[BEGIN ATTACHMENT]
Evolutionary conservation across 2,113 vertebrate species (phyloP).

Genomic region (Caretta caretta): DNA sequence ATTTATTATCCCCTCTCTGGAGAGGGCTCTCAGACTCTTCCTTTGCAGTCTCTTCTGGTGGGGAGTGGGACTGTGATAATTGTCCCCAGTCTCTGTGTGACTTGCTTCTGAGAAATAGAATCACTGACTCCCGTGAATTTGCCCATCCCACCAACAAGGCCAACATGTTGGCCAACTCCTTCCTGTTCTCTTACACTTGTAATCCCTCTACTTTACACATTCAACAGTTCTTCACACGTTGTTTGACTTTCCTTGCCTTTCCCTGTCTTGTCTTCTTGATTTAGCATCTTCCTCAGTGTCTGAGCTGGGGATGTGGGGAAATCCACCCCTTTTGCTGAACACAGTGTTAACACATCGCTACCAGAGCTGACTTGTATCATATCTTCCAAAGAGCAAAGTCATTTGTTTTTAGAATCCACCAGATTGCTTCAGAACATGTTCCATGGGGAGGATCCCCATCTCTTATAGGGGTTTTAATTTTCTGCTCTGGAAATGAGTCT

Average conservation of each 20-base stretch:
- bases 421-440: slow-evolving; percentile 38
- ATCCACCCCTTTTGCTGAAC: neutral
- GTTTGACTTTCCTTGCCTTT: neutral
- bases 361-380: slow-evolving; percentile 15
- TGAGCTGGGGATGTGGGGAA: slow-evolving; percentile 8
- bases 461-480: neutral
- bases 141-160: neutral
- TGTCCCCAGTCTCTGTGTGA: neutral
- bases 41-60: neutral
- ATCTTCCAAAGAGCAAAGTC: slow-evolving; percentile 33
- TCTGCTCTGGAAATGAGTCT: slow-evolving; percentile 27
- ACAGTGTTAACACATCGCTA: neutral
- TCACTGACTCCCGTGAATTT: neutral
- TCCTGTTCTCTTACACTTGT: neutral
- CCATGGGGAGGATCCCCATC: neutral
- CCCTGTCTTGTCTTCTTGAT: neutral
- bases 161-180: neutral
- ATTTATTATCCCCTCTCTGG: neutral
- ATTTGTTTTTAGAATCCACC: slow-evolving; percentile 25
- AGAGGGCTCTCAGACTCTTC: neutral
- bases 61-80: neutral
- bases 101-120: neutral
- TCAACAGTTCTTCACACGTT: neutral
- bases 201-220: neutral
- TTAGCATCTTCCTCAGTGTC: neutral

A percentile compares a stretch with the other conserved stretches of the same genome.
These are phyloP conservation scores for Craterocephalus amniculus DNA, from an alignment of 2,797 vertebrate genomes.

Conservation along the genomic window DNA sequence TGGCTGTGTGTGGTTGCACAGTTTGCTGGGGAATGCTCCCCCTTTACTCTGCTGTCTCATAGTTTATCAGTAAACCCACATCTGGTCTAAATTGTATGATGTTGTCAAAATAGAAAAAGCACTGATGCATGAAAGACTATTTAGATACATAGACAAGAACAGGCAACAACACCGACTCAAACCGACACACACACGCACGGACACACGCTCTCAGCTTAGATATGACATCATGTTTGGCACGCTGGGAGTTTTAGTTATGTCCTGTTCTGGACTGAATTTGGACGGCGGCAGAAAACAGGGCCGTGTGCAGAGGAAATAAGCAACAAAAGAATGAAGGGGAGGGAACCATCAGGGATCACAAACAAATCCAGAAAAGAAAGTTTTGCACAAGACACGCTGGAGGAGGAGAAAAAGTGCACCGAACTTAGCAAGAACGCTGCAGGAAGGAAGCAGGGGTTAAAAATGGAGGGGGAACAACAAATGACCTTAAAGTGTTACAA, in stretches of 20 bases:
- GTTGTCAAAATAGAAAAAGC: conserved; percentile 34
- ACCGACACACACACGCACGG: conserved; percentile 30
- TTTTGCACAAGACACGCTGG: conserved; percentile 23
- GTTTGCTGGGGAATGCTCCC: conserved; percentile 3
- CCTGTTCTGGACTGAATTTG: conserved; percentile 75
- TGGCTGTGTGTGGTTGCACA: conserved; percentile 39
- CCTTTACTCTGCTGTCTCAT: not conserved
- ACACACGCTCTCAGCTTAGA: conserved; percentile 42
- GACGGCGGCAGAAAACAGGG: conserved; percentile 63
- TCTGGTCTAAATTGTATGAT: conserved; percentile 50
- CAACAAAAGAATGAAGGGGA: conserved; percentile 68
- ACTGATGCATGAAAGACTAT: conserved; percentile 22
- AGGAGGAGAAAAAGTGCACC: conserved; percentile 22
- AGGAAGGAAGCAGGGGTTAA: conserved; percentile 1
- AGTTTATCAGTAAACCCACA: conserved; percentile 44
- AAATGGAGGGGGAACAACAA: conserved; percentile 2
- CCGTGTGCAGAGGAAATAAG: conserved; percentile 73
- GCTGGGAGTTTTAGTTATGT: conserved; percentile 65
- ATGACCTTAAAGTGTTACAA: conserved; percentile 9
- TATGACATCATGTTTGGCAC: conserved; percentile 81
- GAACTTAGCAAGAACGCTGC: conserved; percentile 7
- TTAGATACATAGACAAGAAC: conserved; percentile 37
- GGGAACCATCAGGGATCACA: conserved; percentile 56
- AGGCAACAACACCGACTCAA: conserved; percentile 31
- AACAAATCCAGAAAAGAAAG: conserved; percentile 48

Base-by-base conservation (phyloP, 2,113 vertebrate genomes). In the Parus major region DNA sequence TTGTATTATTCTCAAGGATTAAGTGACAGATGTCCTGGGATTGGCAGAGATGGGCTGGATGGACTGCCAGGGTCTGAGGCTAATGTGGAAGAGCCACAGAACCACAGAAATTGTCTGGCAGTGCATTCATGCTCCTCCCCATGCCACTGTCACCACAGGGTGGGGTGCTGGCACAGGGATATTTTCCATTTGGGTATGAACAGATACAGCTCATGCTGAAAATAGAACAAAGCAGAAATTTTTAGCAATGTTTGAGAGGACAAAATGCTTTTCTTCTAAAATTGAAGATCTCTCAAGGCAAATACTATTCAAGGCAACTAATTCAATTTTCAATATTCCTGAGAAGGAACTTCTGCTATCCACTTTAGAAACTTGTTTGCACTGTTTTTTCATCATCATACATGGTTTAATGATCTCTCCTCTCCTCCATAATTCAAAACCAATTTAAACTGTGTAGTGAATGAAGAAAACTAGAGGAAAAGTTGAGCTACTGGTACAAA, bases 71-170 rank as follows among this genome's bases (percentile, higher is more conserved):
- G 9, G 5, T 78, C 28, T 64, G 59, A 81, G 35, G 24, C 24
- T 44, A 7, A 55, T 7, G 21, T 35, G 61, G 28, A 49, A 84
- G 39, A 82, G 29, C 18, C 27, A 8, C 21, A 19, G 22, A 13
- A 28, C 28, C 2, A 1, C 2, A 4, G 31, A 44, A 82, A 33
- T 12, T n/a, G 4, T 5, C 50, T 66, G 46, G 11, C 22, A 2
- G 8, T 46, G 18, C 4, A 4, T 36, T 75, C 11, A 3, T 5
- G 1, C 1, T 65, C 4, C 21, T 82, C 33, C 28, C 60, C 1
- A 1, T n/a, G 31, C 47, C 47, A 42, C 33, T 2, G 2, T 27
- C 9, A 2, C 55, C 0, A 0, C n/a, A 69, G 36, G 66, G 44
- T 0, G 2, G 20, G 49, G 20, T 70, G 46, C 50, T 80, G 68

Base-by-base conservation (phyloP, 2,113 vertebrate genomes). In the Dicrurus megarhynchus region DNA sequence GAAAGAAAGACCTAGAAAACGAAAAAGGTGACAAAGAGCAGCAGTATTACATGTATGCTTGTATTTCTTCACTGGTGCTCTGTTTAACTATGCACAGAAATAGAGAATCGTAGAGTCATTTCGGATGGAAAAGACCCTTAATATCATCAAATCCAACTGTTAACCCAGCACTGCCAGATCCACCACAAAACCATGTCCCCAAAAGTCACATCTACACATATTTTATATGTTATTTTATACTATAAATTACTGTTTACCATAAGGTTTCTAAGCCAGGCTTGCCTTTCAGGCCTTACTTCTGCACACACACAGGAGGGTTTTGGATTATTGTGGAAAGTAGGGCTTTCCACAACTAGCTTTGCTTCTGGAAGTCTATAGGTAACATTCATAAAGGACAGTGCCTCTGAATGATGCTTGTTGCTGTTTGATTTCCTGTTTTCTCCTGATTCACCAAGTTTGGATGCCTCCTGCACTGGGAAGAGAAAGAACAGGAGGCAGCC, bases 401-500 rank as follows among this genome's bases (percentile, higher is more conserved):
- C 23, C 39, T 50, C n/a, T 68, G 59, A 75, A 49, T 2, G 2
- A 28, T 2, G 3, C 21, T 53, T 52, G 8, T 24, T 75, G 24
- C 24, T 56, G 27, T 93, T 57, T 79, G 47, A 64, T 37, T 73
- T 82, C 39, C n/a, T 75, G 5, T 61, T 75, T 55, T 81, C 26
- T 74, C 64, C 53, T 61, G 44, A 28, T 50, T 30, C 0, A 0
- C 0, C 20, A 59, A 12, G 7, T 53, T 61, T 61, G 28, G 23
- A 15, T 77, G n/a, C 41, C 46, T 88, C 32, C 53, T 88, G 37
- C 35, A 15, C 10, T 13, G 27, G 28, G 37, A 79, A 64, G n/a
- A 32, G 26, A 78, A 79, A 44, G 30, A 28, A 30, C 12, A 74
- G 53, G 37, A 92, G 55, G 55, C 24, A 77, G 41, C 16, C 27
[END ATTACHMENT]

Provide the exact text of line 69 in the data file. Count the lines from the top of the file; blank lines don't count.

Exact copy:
- C 23, C 39, T 50, C n/a, T 68, G 59, A 75, A 49, T 2, G 2